The submarines could have a nuclear strategic capability -- they could be used to launch nuclear-tipped land attack cruise missiles, providing Pakistan with a partial second-strike capability to rival India's submarine-launched nuclear ballistic missiles.

The submarines are the latest of several big ticket arms purchases by Pakistan. Others:

* Between 250 to 300 JF-17 fighter planes jointly developed by China and Pakistan. These will form the backbone of the Pakistani Air Force. Nigeria has signed a memorandum of understanding to purchase an unknown number of JF-17 aircraft, according to IHS Jane's, a defence/aerospace publication, making Pakistan a defence exporter

* Four 2,5000-ton Zulfiquar-class frigates at a cost of $500 to $750 million. Three of these were constructed in China, the fourth in Karachi

* Four 560-ton Azmat-class fast attack craft, essentially missile boats armed with eight C-802 anti-ship missiles meant for littoral defence. Three of four are being manufactured in Pakistan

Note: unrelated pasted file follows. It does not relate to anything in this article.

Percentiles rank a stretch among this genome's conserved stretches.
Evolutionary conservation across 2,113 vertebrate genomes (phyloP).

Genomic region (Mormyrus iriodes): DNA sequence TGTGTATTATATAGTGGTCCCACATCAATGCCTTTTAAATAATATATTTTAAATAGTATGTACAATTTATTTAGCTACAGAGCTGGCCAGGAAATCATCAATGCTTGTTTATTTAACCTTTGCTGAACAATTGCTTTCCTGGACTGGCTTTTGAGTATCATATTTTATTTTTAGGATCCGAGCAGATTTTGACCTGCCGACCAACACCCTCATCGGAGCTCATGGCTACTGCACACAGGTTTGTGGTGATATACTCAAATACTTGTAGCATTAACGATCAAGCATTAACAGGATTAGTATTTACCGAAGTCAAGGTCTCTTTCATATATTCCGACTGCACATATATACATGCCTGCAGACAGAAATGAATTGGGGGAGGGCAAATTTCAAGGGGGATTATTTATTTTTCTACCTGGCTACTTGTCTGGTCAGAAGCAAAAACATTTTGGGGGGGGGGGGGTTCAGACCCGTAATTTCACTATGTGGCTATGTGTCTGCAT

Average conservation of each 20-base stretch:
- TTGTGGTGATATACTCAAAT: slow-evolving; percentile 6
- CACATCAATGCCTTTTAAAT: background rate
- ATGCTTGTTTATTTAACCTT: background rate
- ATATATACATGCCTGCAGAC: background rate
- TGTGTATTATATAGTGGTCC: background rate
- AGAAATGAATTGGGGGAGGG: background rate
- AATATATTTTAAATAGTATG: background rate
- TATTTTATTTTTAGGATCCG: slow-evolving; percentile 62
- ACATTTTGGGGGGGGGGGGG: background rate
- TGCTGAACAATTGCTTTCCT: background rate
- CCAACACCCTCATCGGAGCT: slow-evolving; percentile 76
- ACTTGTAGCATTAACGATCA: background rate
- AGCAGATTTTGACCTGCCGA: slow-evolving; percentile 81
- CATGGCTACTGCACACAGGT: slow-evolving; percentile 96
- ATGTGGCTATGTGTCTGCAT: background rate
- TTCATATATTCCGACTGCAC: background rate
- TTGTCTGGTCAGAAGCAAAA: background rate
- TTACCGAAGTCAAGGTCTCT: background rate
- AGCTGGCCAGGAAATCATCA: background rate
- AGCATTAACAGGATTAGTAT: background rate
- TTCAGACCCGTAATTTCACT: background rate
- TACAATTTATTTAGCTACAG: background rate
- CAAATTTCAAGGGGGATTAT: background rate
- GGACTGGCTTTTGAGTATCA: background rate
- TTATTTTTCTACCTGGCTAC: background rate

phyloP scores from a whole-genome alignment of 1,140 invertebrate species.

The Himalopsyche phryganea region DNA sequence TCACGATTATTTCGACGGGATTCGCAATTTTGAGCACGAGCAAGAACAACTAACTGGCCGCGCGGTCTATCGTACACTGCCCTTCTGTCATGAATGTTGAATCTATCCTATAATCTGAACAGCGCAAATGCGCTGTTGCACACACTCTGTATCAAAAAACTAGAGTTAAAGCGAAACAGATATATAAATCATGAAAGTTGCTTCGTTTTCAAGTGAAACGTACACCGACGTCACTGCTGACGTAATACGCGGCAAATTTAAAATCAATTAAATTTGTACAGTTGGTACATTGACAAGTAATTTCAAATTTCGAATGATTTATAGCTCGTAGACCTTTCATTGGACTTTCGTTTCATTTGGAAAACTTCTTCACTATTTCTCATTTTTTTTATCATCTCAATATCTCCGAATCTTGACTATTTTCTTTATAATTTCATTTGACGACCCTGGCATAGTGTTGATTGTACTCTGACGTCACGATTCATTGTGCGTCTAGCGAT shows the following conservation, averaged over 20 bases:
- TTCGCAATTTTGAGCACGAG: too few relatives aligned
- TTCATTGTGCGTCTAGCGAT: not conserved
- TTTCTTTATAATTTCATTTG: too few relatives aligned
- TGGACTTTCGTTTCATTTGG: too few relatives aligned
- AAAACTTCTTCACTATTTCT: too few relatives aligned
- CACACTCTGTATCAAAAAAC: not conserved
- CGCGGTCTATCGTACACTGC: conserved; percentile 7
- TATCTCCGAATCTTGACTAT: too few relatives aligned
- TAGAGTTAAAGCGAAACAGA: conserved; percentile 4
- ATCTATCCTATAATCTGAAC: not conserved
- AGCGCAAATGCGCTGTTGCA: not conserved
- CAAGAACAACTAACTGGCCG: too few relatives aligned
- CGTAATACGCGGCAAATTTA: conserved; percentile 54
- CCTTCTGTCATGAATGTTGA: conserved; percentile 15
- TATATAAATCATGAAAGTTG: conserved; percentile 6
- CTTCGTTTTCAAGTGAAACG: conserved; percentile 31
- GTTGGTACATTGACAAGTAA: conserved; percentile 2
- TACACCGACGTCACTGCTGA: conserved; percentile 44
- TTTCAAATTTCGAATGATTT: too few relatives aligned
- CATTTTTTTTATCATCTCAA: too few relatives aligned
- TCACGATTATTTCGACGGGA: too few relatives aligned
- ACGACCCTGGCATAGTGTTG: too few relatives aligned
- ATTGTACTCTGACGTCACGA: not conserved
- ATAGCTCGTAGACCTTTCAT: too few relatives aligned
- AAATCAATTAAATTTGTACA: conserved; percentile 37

* 600 Al Khalid tanks produced in Pakistan form the backbone of the Pakistan Army's Armoured Corps. They are variants of Chinese Type 90-II tank.

* Nine HQ-16 medium range surface-to-air missile systems with a maximum intercept range of 40 km at a cost of $600 million.

* Four Karakoram Eagle airborne early warning & control aircraft (AWACS) at a cost of $278 million.

From 2011 to 2015, China sold $8.4 billion worth of arms, overtaking long-established arms exporters France ($8 billion) and Germany ($6.7 billion), although it still lags the leaders: the US ($47 billion) and Russia ($36.2 billion).

China's share in the international arms exports market has risen from 3.6 per cent in 2006-10 to 5.9 per centin 2011-15. France's market share has declined from 7.1 per cent to 5.6 per cent and Germany's, from 11 per cent to 4.7 per cent during this period.

The period coincides with China's emergence as a major global power, seeking to challenge US hegemony across various areas and with enough heft to keep India unbalanced, either directly or through Pakistan.

(In arrangement with, a data-driven, non-profit, public interest journalism platform. Abheet Singh Sethi is a Mumbai-based freelance writer and defence analyst. By Abheet Singh Sethi …IANS